The Next Six Months: Where Are the US, Europe, China and Japan Headed?

Global economic activity has generally been good during the first six months of 2017. Europe’s renewed momentum has been a highlight for the developed world, and China’s steady growth has compensated for faltering elsewhere in emerging markets.

The balance of the year promises to be intriguing, however. Brexit negotiations are under way, and the British economy is on tenterhooks. The US Congress is debating tax policy with a debt ceiling deadline looming. Oil prices are in retreat, challenging the finances of many producers.

And China will be holding a key party meeting in the early fall that will set an important tone for economic policy.

The eurozone has weathered the worst of populism and its economic recovery is gaining strength

Following are our views on how key markets are positioned as we move into the third quarter.

United States

The fundamentals of the US economy have provided the Federal Reserve with ample confidence to raise the policy rate three times within a span of seven months. The central bank also announced its plans to commence balance sheet reduction soon, but it did not provide the timeline for this program.

The labor market is the strongest sector of the economy. The latest civilian unemployment rate (4.3%) is well below most estimates of full employment. Other measures of labor market performance are back to levels last seen in 2007.

While the absence of acceleration in employment compensation at the current stage of the business cycle remains a bit of a puzzle, sustained economic growth should result in wage pressures in the quarters ahead.

Business and consumer spending are both expected to advance during the rest of the year. The housing sector presents a mixed picture: home sales and construction have been sluggish, but favorable employment conditions are expected to support housing going forward.

The current administration’s plans for a fiscal boost are unlikely to be implemented soon, if ever. Our US forecast continues to assume little in the way of movement on tax reform or infrastructure spending.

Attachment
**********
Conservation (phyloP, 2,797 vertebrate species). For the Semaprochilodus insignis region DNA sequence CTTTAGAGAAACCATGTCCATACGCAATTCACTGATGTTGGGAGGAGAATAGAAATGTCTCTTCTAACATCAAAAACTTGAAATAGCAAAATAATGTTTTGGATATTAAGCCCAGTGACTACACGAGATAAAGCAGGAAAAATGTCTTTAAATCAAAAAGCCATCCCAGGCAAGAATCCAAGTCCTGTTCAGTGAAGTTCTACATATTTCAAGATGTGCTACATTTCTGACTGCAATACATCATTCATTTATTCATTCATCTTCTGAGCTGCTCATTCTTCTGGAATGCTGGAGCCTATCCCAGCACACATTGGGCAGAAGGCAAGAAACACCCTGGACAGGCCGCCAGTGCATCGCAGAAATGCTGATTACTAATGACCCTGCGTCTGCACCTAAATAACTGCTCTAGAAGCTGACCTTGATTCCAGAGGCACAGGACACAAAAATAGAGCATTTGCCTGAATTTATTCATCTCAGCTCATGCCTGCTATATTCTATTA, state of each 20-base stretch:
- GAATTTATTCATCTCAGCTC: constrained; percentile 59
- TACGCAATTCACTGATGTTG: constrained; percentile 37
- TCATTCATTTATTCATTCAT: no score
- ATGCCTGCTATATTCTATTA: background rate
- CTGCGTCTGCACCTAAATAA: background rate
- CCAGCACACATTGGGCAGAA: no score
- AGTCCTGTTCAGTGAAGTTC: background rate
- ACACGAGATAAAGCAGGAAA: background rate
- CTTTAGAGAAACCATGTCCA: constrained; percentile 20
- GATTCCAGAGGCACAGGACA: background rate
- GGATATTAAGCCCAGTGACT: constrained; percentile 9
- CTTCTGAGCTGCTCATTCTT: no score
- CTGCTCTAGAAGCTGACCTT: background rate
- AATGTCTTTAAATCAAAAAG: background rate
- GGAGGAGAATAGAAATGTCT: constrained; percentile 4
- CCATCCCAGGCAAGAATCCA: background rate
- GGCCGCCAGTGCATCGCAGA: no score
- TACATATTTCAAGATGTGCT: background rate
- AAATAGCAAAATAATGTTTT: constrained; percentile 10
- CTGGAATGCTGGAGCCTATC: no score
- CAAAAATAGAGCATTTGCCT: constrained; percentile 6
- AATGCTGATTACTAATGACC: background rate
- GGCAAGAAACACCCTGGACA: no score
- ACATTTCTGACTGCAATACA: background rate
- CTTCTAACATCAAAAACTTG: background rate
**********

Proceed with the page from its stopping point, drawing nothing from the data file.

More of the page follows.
Inflation remains below the Federal Reserve’s target, largely due to declines in prices of medical care commodities and telephone services. Slightly higher inflation readings are likely in the quarters ahead, given the projected forward business momentum.


Emmanuel Macron’s victory in the French Presidential elections, the recent setbacks to Italian populist Five Star Movement and a string of positive economic surprises have created a complete turnaround in sentiment surrounding the eurozone over the last few months.

While some were concerned about the gap between hard and soft economic data earlier in the year, recent upward revisions in official figures have helped close that gap. Overall, we expect real gross domestic product (GDP) in the eurozone to grow at 1.9% in 2017 and unemployment to fall to 9.1% by the end of this year.

Risks are tilted to the upside.

Inflation has exceeded expectations since late 2016, but it has been largely an oil story and therefore transitory. The recent stability in oil prices and strength of the euro, along with ample spare capacity — both material and labor — should keep a lid on price pressures.

We expect eurozone-wide headline inflation to soften from its recent highs and average 1.6% for the full year.

The European Central Bank (ECB) will be faced with a tough communication challenge over the next year. Improving growth has weakened the case for continuation of extraordinary monetary policy measures, but inflation is expected to remain below 2% for the next few years. 

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